• At Thu Nov 29, 05:16:00 PM 2007, Kenneth F. Trofatter, Jr., MD, PhD said…
To Anonymous Nov 24: You were homozygous for C677T when you had your first child and you did just fine. The presence of this homozygous MTHFR polymorphism only modestly increases your “risk” so that should only be a minor consideration with regard to your decisions regarding another pregnancy. To answer your questions, these polymorphisms may put you at slightly greater risk for clotting problems, particularly if you have other risk factors, but they are probably not a major cause of recurrent early pregnancy loss, especially once you have started supplemental folic acid. That probably also reduces the risk of having a baby with a neural tube defect or congenital heart disease as well.

First let me review why folate metabolism and the methylenetetrahydrofolate reductase (MTHFR) gene are important. MTHFR is an enzyme that requires folic acid to convert homocysteine to methionine (an important amino acid) and when this does not occur, homocysteine can accumulate. As we discussed in a previous post, when this occurs in a developing embryo as the result of either folate deficiency or certain mutations in the MTHFR gene, this may have a ‘toxic’ effect, increasing the risk for neural tube defects and certain cardiovascular abnormalities. This same biochemical pathway is also essential for the production of a substance called S-adeneosyl methionine that is an essential intermediate in pathways that add methyl (CH3) groups to nucleic acids (DNA; RNA), proteins, neurotransmitters, and phospholipids, a process that plays an important regulatory role in the biological functions of each of these. The MTHFR C677T polymorphism is associated with a reduced efficiency of these metabolic pathways, but this deficiency can be overcome by loading up on folic acid as you have done.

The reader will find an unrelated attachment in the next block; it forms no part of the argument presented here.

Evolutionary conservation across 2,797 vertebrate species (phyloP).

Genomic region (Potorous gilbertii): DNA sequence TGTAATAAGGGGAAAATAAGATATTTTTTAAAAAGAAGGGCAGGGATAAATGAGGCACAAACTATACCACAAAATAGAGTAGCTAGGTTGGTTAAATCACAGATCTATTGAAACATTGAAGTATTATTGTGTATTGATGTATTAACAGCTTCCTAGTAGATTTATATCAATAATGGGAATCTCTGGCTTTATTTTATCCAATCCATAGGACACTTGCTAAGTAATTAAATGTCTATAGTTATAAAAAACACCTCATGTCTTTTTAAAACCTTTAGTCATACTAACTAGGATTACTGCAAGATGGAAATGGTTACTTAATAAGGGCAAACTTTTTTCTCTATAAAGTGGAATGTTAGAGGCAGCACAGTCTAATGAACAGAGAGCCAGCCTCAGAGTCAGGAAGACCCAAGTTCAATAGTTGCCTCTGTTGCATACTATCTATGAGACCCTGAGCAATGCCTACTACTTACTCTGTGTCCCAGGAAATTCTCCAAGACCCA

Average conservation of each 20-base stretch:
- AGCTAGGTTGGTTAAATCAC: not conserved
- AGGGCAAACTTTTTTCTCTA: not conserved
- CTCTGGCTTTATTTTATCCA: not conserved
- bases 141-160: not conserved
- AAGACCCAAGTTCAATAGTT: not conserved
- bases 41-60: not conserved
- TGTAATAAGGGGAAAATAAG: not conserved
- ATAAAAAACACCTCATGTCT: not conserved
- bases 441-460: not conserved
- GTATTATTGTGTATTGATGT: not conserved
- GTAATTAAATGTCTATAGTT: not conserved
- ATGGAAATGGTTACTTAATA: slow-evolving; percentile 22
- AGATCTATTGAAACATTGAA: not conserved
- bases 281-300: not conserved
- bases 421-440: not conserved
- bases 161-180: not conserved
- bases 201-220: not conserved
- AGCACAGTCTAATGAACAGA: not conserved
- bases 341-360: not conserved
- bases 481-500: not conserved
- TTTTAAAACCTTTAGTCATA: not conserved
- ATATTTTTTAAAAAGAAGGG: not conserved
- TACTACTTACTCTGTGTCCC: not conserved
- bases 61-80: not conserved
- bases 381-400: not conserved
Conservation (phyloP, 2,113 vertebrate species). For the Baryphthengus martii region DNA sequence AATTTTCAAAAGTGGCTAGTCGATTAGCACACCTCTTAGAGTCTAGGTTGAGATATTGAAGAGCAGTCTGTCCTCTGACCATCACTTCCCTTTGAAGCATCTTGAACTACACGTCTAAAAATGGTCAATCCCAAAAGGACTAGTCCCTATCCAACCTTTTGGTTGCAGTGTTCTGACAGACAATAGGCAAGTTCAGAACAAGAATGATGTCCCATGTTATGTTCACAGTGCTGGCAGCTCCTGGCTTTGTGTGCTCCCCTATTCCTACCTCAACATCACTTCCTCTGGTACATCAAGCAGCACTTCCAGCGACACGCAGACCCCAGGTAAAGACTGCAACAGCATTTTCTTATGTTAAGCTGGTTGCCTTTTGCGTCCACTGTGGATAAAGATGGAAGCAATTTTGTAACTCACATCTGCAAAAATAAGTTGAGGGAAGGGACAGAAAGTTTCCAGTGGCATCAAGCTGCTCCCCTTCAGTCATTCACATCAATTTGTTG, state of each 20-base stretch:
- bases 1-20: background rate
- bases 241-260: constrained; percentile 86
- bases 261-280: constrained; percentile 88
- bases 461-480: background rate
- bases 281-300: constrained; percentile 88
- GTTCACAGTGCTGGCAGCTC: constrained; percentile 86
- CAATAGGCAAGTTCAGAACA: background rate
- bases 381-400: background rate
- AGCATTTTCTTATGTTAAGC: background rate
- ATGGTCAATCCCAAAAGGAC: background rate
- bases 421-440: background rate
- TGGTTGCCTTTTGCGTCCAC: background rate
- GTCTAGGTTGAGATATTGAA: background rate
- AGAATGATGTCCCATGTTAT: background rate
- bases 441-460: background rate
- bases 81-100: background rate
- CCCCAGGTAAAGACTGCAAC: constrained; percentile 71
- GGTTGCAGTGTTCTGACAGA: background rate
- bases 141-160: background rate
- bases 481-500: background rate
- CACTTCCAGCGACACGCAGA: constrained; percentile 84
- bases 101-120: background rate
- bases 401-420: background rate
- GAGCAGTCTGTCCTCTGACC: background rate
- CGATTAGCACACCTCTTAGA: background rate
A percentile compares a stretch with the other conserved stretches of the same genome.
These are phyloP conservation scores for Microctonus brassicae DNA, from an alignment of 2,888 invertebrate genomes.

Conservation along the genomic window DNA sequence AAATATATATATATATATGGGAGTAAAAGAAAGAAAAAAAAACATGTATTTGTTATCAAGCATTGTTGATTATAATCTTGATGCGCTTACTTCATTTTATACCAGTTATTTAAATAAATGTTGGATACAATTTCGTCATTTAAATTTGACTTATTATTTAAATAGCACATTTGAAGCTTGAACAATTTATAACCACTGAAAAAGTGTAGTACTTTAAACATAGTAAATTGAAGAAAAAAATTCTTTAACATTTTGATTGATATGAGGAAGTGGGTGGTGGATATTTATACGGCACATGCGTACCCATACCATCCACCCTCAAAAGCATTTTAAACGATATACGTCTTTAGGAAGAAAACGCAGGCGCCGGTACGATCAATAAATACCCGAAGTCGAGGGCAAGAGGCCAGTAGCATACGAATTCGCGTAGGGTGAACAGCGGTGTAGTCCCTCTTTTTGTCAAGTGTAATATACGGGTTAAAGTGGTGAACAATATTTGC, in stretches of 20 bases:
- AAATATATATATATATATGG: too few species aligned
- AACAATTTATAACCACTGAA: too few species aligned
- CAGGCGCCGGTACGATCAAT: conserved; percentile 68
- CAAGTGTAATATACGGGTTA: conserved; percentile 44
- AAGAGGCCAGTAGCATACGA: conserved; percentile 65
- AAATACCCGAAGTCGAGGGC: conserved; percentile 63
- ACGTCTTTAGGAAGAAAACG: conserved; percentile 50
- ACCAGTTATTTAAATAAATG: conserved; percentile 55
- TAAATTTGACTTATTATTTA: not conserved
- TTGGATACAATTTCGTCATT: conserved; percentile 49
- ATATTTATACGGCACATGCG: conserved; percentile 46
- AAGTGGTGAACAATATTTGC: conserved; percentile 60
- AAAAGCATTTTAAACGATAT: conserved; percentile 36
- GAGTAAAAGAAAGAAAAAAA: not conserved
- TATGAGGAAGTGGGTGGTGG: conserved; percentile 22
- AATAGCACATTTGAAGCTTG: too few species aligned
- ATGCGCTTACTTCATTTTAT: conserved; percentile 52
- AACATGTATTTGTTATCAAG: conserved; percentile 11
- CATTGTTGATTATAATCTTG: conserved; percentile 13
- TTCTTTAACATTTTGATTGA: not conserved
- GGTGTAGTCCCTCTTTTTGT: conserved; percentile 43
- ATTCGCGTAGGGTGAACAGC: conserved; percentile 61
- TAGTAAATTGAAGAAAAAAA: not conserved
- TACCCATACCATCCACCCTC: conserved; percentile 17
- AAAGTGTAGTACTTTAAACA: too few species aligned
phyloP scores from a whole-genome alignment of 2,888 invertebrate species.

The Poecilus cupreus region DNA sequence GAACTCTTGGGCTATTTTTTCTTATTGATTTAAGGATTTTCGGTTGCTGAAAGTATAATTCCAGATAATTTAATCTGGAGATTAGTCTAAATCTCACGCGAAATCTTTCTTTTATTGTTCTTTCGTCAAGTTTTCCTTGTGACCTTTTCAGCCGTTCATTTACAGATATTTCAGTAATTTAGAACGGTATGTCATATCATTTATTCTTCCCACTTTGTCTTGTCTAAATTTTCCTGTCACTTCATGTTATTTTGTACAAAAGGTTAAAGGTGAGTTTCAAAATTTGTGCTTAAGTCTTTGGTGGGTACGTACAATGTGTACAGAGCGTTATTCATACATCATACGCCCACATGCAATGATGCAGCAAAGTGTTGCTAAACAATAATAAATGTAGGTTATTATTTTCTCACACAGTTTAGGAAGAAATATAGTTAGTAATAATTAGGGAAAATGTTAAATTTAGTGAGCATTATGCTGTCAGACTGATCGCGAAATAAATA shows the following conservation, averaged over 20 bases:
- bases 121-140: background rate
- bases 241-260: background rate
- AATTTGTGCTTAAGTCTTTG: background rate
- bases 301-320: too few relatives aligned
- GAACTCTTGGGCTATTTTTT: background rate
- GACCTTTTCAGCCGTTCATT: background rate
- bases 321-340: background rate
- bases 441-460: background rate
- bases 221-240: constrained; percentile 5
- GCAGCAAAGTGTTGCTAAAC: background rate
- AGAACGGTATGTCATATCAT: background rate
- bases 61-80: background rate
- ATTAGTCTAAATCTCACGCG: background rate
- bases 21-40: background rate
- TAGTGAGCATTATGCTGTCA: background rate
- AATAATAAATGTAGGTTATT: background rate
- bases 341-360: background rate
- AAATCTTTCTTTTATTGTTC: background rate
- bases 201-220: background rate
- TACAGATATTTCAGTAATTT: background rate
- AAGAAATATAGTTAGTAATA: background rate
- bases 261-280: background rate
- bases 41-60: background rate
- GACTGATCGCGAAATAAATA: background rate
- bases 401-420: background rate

But, all that said and done, I would wager that your primary problems are more 'age-related' than anything else. Fertility drops with age for reasons that are not completely understood. Part of the contribution may be the increased risk for having a chromosomally abnormal fetus; part may be other medical problems such as diabetes, obesity, thyroid disease, autoimmune disorders, hypercholesterolemia, and hypertension; part can be anatomical changes within the uterus that impair implantation, such as fibroids, endometriosis, or endometrial polyps; part is simply that your body's ability to hormonally support an early pregnancy might not quite be what it was when you had your son.

Ovulation induction and progesterone support may be all that you need, but I would suggest you find a Reproductive Endocrinologist (if you haven't already) since he/she will be in the best position to move you through a thorough evaluation and treatment regimen, even if that ends up being just empiric therapy. As you are well aware, at your age, efficient and experienced medical care is very important if you hope to have another baby. Good luck to you and thanks for reading. Dr T
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About the Author

Dr. Trofatter is an expert on maternal-fetal medicine.